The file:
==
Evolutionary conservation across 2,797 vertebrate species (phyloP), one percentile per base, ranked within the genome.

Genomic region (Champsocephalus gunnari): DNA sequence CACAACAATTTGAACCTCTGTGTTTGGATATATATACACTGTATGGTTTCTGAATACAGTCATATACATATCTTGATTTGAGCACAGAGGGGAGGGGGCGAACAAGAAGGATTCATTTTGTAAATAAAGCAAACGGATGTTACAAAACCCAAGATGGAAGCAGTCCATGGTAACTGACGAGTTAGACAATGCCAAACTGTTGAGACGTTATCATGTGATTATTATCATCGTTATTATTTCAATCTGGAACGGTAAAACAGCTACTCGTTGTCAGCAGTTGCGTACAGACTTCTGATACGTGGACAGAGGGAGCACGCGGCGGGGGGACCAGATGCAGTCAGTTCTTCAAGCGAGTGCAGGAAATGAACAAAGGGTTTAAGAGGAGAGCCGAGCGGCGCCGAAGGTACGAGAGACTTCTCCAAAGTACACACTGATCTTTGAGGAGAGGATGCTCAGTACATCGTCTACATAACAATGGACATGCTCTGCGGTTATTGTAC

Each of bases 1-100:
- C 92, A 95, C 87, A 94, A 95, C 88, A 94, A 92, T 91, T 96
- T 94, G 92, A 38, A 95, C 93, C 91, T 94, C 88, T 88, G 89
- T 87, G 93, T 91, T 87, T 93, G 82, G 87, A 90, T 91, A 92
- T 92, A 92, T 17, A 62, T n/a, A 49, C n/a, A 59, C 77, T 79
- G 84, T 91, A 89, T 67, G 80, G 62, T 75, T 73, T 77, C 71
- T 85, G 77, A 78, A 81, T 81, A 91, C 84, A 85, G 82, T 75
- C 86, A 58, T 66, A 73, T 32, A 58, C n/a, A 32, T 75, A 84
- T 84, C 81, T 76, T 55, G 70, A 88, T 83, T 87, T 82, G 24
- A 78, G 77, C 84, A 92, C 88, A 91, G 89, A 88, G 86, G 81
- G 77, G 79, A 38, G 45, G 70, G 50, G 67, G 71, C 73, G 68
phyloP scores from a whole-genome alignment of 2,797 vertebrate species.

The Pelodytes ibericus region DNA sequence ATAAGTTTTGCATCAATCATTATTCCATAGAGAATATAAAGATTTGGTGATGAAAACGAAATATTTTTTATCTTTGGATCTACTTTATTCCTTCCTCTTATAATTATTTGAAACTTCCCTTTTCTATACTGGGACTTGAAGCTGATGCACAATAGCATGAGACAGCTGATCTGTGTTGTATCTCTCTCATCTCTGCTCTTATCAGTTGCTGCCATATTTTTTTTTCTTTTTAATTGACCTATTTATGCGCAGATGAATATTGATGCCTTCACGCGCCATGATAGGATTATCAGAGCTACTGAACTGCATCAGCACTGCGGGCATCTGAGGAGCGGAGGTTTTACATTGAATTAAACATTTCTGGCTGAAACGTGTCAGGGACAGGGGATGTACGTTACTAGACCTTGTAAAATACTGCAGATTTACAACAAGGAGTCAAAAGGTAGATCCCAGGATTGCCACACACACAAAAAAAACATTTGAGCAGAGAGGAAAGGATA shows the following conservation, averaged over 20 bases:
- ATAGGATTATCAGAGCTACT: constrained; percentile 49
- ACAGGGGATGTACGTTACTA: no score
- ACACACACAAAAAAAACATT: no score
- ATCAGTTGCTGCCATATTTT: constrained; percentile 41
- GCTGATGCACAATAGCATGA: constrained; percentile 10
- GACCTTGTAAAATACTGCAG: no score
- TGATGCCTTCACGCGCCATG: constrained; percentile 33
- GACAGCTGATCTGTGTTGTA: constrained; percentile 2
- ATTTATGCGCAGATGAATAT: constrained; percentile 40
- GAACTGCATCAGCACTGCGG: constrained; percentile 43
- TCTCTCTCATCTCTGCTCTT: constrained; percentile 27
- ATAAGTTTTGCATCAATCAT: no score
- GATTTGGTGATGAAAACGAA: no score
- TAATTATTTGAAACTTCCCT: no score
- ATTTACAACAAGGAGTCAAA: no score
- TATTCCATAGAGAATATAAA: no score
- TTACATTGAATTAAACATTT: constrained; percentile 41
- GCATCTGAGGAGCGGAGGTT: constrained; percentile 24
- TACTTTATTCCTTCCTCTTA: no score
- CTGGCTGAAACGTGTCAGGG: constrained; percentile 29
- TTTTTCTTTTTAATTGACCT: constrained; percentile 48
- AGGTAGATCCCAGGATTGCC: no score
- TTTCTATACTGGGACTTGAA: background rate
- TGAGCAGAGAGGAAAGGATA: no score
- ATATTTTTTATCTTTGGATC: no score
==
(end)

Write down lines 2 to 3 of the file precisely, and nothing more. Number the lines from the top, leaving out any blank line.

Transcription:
Genomic region (Champsocephalus gunnari): DNA sequence CACAACAATTTGAACCTCTGTGTTTGGATATATATACACTGTATGGTTTCTGAATACAGTCATATACATATCTTGATTTGAGCACAGAGGGGAGGGGGCGAACAAGAAGGATTCATTTTGTAAATAAAGCAAACGGATGTTACAAAACCCAAGATGGAAGCAGTCCATGGTAACTGACGAGTTAGACAATGCCAAACTGTTGAGACGTTATCATGTGATTATTATCATCGTTATTATTTCAATCTGGAACGGTAAAACAGCTACTCGTTGTCAGCAGTTGCGTACAGACTTCTGATACGTGGACAGAGGGAGCACGCGGCGGGGGGACCAGATGCAGTCAGTTCTTCAAGCGAGTGCAGGAAATGAACAAAGGGTTTAAGAGGAGAGCCGAGCGGCGCCGAAGGTACGAGAGACTTCTCCAAAGTACACACTGATCTTTGAGGAGAGGATGCTCAGTACATCGTCTACATAACAATGGACATGCTCTGCGGTTATTGTAC

Each of bases 1-100: